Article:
After quite literally hitting rock-bottom in the Tatacoa desert, we were now on our way up. A lot. In the next week we would be climbing around 3,000 meters to the border of Quindio state via La Linea, one of Colombia’s most famous and steepest paved climbs – and the second biggest of our trip – before an equally breathtaking descent down the other side and into Colombia’s famous ‘Zona Cafetera’
If you’ve read my last blog (hello, mum) you won’t be surprised to hear that this wasn’t so good for our health. By now it was like a long, drawn out game of Russian (Colombian?) Roulette with one of us seemingly selected to be ill on each day. Fn: I know how annoying it is reading rambling reports of other peoples’ poor health on their cycling blogs (trust me, I must have read them all) but I really don’t have much time to edit this for content, so there.
1. Climbing to Ibague
After our recovery day under the air-con in Villavieja we continued reluctantly back to the highway, as there aren’t a whole lot of roads in this region. To get there, we took the dirt road out of town to the north, which was another amazing gravel road/path winding through the desert and out towards the more verdant countryside to the North with no traffic, and just a handful of small hamlets en route.
Unfortunately, just as I was reflecting on how great all this riding was, I looked behind and noticed that my £200 jacket (the most expensive item of clothing I owned by far) had fallen off the back of my bike and was now somewhere in the middle of desert. Cue a rush of blood to the head and a decision to turn back the way we’d come to look for it, while Charlie headed on to the next town to wait for me. I returned, four hours later, sans jacket, but having had quite the adventure, including taking a couple of canoes across the Magdalena river (to cut down on riding time).
In her infinite wisdom Charlie had paid for another room with AC in my absence, and had also bumped into a German cyclist – Jonas – who was taking a similar route to us, but all the way to Alaska. I think it’s fair to say Jonas was travelling in a rather different style to us – I’m not sure he’d stayed in a single hotel in Colombia, preferring to ask people to camp in their gardens/petrol stations along the way. Anyway we decided to cycle together towards the city of Ibague, at which point we would be turning different ways. It was fun cycling with someone else for a while, and we were sad to see him go when we reached the town of Payande and looked for somewhere to sleep, and he carried on to the next friendly family’s garden.
It turns out we all made bad decisions. We later learned that Jonas had to cycle well into the dark after no such friendly families materialised, before sleeping at a highway gas station. We on the other hand were stuck in a town that turned out to have no room at the inn(s), so we rocked up to the local police station to ask for help. After about an hour of them helping us (in vain) to find somewhere, they asked us to hand over our passports and in return put us up in the superintendent’s bedroom for the night! And to top it off the lucky police chief had a huge outdoor terrace, where we slept out under the stars, before the short ride to the big city the following morning.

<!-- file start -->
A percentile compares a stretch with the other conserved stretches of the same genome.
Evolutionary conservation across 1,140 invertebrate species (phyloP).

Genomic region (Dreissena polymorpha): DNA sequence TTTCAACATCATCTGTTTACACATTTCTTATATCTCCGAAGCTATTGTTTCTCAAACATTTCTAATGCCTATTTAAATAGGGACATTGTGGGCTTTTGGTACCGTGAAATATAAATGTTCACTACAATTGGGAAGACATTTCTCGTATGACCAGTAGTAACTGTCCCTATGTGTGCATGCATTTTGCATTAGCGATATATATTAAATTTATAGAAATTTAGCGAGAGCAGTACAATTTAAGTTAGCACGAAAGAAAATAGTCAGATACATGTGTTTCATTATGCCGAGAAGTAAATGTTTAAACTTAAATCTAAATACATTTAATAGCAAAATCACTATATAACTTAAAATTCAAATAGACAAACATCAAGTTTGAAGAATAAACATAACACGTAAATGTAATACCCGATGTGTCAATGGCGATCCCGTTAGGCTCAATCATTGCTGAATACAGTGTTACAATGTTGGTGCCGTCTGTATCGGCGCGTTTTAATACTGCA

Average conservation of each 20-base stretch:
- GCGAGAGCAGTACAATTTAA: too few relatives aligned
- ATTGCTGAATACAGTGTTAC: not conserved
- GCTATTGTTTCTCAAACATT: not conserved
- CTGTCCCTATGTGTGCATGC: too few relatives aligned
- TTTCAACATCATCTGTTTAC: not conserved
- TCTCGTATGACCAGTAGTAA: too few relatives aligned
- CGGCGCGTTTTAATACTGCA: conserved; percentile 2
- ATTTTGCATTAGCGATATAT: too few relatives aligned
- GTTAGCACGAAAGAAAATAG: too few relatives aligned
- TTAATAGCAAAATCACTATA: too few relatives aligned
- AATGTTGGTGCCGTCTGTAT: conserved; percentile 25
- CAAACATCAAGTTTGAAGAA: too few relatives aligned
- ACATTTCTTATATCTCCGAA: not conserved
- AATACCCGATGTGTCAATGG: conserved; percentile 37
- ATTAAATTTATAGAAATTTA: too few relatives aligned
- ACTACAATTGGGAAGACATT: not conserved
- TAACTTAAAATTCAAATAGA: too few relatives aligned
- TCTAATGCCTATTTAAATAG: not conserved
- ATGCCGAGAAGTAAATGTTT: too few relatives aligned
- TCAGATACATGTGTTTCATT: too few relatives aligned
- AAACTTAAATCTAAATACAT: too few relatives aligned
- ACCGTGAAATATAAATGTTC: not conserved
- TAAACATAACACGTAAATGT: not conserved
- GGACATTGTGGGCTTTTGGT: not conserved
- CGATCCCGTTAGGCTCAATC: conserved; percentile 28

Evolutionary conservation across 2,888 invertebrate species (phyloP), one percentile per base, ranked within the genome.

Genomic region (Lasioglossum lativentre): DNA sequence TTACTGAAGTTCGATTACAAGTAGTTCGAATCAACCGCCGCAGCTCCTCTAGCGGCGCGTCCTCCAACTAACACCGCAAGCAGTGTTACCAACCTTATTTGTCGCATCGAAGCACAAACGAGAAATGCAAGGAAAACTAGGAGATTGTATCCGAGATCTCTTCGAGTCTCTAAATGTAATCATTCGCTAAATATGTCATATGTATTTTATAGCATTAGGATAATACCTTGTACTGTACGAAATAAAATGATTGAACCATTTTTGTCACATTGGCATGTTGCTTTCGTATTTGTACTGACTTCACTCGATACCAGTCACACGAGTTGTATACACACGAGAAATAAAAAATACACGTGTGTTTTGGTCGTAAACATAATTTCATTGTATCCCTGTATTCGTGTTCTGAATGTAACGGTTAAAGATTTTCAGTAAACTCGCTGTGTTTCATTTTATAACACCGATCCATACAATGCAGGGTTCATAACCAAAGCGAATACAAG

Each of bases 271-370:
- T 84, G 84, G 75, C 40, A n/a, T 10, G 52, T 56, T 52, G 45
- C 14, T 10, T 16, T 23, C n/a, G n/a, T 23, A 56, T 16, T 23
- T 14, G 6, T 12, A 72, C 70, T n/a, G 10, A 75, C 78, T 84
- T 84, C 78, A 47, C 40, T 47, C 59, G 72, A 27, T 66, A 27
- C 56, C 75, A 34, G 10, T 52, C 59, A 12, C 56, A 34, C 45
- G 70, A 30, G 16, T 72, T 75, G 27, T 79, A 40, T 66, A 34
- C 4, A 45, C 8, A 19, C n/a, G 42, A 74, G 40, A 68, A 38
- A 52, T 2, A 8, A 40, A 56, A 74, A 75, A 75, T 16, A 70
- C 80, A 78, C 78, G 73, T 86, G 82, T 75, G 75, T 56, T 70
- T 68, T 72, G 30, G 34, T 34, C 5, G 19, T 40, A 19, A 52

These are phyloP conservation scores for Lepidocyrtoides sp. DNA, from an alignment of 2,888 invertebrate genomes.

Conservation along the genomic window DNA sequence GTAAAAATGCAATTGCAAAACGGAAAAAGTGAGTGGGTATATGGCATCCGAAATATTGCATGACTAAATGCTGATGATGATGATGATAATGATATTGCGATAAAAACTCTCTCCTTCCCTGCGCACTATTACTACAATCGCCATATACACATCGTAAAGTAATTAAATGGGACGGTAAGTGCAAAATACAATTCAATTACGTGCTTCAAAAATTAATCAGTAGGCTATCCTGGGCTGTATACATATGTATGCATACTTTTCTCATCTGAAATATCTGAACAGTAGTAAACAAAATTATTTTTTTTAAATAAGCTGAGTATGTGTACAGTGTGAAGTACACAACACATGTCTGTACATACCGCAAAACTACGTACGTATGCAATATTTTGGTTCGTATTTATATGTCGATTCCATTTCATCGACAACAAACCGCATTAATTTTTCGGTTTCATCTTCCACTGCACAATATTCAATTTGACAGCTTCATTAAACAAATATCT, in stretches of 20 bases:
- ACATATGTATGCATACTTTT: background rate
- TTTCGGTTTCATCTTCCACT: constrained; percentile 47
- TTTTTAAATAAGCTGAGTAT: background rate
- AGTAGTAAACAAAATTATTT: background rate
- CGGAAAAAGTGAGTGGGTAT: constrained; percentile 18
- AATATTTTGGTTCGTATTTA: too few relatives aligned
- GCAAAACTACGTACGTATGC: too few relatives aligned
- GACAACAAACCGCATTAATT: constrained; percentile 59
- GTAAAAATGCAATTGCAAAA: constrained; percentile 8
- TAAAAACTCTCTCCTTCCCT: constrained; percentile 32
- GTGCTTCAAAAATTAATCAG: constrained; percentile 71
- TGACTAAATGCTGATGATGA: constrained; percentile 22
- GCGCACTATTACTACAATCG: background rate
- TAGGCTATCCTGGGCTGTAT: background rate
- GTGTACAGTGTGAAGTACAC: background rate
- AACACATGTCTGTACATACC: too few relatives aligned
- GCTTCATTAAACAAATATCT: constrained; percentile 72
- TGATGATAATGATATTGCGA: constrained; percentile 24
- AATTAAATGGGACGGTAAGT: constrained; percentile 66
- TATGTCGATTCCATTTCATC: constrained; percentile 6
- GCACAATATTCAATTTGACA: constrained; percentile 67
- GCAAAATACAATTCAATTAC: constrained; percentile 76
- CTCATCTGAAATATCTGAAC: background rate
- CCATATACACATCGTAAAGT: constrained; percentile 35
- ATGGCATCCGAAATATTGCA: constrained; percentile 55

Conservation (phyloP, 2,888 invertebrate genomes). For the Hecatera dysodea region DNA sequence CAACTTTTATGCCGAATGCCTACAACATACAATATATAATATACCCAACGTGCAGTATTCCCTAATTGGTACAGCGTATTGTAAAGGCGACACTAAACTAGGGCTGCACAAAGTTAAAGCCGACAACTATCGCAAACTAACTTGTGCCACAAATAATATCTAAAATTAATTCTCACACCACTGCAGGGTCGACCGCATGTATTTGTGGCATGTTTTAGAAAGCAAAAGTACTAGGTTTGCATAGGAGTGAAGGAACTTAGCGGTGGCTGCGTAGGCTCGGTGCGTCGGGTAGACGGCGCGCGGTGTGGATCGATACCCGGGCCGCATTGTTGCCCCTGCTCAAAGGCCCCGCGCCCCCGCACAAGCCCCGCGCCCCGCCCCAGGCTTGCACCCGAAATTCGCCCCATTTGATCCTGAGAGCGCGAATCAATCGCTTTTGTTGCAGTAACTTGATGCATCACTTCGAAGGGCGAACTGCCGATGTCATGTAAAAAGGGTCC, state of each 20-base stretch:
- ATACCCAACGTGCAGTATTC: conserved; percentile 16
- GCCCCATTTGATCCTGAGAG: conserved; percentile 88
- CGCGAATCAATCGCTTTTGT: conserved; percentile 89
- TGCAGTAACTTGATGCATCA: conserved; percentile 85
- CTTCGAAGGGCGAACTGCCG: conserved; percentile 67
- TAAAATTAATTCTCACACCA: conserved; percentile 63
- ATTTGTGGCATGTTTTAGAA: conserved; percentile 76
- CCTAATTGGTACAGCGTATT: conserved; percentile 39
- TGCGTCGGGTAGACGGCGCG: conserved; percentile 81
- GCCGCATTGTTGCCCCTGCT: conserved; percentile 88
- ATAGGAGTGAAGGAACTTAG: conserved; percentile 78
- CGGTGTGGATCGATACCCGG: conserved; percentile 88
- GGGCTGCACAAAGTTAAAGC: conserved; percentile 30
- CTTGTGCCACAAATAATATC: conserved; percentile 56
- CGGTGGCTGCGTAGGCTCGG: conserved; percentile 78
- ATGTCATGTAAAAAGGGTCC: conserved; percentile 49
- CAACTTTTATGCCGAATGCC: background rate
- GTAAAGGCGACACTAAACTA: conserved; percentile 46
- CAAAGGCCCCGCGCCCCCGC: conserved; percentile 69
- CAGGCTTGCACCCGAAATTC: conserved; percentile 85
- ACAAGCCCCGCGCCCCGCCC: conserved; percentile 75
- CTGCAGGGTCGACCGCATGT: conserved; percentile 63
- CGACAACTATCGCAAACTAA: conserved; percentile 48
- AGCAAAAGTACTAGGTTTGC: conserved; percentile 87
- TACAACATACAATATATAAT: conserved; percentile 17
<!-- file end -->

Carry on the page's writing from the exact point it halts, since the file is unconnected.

2. La Linea
After two days of lying down and eating £1.50 pizza slices from the takeaway van outside our hotel, we were ready for one of our biggest challenges yet – a 2,000+ meter climb in just 50 kilometers over ‘La Linea’ – one of the continent’s biggest paved ascents, over which lay Colombia’s famous coffee region.
We set off early – at around 7am, far earlier than I can get up for work back at home – to find that the road was beautiful, and fairly quiet but for some cyclists in full Tour de France getup trying to emulate their national hero Nairo Quintana. Then came the faint roaring of a lorry behind, followed by a convoy of trucks, cars and motorbikes all jostling to overtake, as even this, one of the busiest roads in Colombia, is only a single carriageway. This pattern continued most of the way to the top – that is, until at one point we squeezed past a lorry that had got stuck in the middle of the road and was blocking the traffic on both sides, and suddenly, the road was all ours!
The ride wasn’t actually that tough, probably owing to the eight months of strenuous, high-altitude climbing we had in our legs. But as you might have guessed, one of us (this time Charlie) suddenly had to stop with another bout of illness, luckily right outside one of the very few hospedajes on the road. Unluckily the place was horrible! But it did cost us a quid a night each so we weren’t complaining.
Not to worry as we slowly did the remaining few hundred meters the next morning to reach the top around 24 hours after we set off. This felt like a pretty major achievement, at least in part due to the amount of cars that had been beeping their horns at us on the way up and shouting encouraging things at us – it was a bit like running a marathon at times. But there was little time to celebrate as some smart ass (ahem) had the idea to skip most of the descent and instead to turn off onto a country lane to take a more direct route to Salento, where our latest den of convalescence awaited us.
This ‘road’ was very tranquil and picturesque but as Charlie was still sick I found myself having to push her bike up some of the steeper bits. So we were both pretty happy when, just before dark, we turned into the La Serrana hostel and pitched our tent in their garden, overlooking the beautiful rolling hills that stretched out in every direction.